The easiest way to think about a two-over-five polyrhythm is that you have two equally spaced notes across five beats. If we use 5/4 as a foundation, the quarter note naturally implies our layer of five. To play two equally spaced notes over that foundation, we’ll cut a 5/4 measure into two equal pieces. We can’t cut five in half evenly, so instead of thinking about quarter notes, let’s think about an 8th-note subdivision. There are ten 8th notes that we can cut in half perfectly throughout a measure of 5/4.
Exercise 1 puts two-over-five in the context of a beat. Quarter notes on the bass drum represent our layer of five. The snare drum plays every fifth 8th note to give us our layer of two. Ghost notes, a snare buzz stroke, and an open hi-hat embellish the beat. Concentrate on the kick and snare accents to really feel the two- over-five grouping. The best way to internalize these rhythms is to practice them for a long time while zoning out and trying to make them feel natural, funky, and groovy.
The fun starts when we explore beyond both sides of the rhythm starting on beat 1. We can permutate either layer to any partial within the bar. Exercise 2 phrases our layer of five on the “&” of each beat. We’re still playing quarter notes that represent the layer of five—they’ve just been shifted by one 8th note to the middle of each beat. A kick on beat 1 and a ghost note have been added to make this sound like more of a groove rather than a basic polyrhythm underneath 8th-note hi-hats.
Shifting our subdivision to 16th notes allows us to phrase our polyrhythm so that neither layer of the grouping is played simultaneously. Exercise 3 pulls our kick back to the quarter note and starts our layer of two on the “e” of beat 1. The two-over-five kick and snare accents should sharply poke through a subtle chatter of ghost notes between the hi-hats and snare.
Now let’s look at another one of the o beat variations, first without any embellishments. In Exercise 4, our layer of two starts on the “e” of beat 3, and the bass drum plays quarter notes.
Next we’ll try two different ways to embellish this rhythm. The first option offers a minimalistic approach with a ride bell accent pattern that contrasts with the polyrhythm.
In Exercise 6, the bar of 5/4 time implies the layer of five. One of my favorite ways to think of any polyrhythm that has a two-note grouping on top is to think about it like we’re forcing two equally spaced snare notes into the phrase to create a twisted backbeat.
The next two examples explore more o beat 16th-note placements of the two layer over a solid double bass pattern. First start the layer of two on the “e” of beat 2 (Exercise 7) and then on the “a” of beat 1 (Exercise 8).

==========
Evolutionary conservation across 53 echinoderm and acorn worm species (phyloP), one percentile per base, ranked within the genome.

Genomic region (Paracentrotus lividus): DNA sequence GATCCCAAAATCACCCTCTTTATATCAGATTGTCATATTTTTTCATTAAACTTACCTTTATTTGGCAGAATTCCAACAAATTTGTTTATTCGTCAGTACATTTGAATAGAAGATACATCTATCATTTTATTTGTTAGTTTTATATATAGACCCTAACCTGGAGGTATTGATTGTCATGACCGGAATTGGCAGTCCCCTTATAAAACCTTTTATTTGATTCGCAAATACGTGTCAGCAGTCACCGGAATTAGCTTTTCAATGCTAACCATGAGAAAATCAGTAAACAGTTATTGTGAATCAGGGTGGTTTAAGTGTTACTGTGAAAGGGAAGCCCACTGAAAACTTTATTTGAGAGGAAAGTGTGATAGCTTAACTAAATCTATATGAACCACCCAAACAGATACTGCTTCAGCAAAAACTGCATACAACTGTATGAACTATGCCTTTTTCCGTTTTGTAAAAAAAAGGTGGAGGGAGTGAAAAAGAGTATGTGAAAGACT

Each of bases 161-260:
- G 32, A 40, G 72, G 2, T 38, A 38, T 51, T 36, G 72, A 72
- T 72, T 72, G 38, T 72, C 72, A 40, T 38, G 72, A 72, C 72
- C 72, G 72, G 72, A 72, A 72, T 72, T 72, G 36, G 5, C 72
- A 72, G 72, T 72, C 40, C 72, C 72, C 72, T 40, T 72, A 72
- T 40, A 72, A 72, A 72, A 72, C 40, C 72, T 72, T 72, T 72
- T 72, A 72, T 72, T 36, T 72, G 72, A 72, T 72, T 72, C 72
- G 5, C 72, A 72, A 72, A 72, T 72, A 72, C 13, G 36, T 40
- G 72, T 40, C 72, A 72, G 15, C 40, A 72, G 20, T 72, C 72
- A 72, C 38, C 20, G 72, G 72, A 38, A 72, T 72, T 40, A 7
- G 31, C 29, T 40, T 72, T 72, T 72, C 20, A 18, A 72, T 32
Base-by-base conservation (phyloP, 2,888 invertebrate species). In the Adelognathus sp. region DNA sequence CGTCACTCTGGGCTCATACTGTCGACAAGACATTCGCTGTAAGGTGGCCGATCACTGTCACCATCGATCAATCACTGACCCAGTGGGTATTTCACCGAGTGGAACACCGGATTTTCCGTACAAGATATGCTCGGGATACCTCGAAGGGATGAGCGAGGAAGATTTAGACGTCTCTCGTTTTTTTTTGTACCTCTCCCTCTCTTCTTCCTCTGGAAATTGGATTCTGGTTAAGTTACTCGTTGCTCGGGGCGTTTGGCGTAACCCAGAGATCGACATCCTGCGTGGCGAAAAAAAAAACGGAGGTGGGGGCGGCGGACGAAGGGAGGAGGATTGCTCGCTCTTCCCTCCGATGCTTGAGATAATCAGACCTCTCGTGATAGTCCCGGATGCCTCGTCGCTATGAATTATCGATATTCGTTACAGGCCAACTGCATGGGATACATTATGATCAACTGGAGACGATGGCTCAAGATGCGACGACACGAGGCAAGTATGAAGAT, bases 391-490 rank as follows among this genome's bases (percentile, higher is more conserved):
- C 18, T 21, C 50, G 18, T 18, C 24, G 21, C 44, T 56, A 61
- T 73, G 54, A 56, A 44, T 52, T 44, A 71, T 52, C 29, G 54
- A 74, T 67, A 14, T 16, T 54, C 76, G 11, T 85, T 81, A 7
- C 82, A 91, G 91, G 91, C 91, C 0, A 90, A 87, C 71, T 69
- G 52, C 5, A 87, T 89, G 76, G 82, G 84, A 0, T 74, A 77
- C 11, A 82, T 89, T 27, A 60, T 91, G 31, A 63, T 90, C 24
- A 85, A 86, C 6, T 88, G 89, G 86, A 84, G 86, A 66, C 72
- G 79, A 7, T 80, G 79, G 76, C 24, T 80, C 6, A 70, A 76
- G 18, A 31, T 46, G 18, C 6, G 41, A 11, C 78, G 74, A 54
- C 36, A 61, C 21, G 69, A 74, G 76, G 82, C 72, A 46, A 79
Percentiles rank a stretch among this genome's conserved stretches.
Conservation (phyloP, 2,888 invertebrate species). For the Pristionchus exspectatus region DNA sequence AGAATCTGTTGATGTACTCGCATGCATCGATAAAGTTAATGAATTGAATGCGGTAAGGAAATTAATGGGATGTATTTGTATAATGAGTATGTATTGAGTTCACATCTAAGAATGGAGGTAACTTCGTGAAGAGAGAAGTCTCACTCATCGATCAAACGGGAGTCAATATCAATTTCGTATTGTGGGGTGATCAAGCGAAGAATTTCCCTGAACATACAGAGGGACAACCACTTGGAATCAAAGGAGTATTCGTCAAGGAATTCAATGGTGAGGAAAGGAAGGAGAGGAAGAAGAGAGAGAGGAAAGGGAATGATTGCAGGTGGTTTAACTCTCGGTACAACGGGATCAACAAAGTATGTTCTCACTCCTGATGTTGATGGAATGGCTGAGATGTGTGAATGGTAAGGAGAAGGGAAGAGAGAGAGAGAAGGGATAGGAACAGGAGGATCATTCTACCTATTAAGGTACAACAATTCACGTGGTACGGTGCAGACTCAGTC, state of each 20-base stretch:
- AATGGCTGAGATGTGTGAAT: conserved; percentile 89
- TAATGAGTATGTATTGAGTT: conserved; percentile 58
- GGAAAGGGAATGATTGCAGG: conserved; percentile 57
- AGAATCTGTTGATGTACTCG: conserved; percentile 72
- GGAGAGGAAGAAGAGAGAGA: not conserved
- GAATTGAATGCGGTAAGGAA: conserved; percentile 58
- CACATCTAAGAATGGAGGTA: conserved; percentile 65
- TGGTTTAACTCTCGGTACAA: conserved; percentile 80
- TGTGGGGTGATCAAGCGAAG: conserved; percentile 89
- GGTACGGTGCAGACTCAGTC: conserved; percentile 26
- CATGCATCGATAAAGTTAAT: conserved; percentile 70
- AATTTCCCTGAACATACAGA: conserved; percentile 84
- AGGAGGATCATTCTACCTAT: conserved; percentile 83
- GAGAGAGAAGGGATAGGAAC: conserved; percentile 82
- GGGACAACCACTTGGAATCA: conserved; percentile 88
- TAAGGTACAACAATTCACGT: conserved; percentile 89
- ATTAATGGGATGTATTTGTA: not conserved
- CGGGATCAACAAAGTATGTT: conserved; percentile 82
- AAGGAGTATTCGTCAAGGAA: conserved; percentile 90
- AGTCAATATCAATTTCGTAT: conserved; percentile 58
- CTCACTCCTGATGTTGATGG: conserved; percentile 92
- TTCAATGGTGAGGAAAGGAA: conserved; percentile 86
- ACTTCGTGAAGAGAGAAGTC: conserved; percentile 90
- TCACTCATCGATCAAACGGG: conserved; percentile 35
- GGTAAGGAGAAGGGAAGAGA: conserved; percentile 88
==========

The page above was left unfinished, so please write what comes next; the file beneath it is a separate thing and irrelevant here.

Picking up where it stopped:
The best thing about exploring polyrhythms with solid double bass drum patterns is that you play a note under every layer of the grouping, including the spaces. You can think about that foundation to physically quantize the odd groupings.
Polyrhythms take on a melodic feel when we voice them on the toms. Exercise 9 sets this up with our basic version of two-over-five to start. Exercises 10 and 11 start our layer of two on beat 1. In Exercise 10 we shift our layer of five to the “e” of each beat, and in Exercise 11 we’ll play it on the “a” of each beat.
Once you’ve got these rhythms comfortable and groovy, feel free to experiment with snare embellishments to make these sound more like practical patterns. Playing a backbeat on beat 5 is an excellent place to start. If you have a gong drum, you can even alternate the layer of two between that and the snare to create a beat within a beat.
So far we’ve explored only a handful of the forty possible 16th-note permutations of two-over-five, and the full notation of all of the possible combinations is available at moderndrummer.com. By the time you’ve made each variation feel good, you’ll hopefully never feel uncomfortable with this grouping again.
Next we’ll try a few different ways to phrase these rhythms. In Exercise 12 we’ll shift the layer of five to the “e” of each beat with a gong drum on beat 1 to round out the pattern. You can use a floor tom if you don’t have a gong drum, or even play an extra kick on beat 1. Exercise 13 phrases the layer of five with driving quarter notes on a cymbal stack and embellishes the groove with ghost notes. Exercise 14 phrases the layer of five in the bass drum with a three-stroke ruff that lands on the “e” of each beat.
In Exercise 15 we open up a rhythmic Pandora’s box by exploring a two-over-five polyrhythm within 16th-note triplets. We’ll play the layer of five on each beat. We’ll pull back our layer of two by a single 16th-triplet partial to the note before the “&” of beat 3 and the very final note of the bar.
As we’ve seen with this grouping, the layer of five represents our pulse. To get our layer of two, we place two equally spaced notes over that pulse. Next month we’re tackling five-over-two. The phrasing works out similarly, except our pulse is now the layer of two, and we’ll cut that foundation up with five equally spaced quintuplet partials.
Follow the things that fascinate you, and have fun practicing. See you next time!
Aaron Edgar plays with the Canadian prog-metal band Third Ion and is a session drummer, clinician, and author. His book Progressive Drumming Essentials is available through Modern Drummer Publications.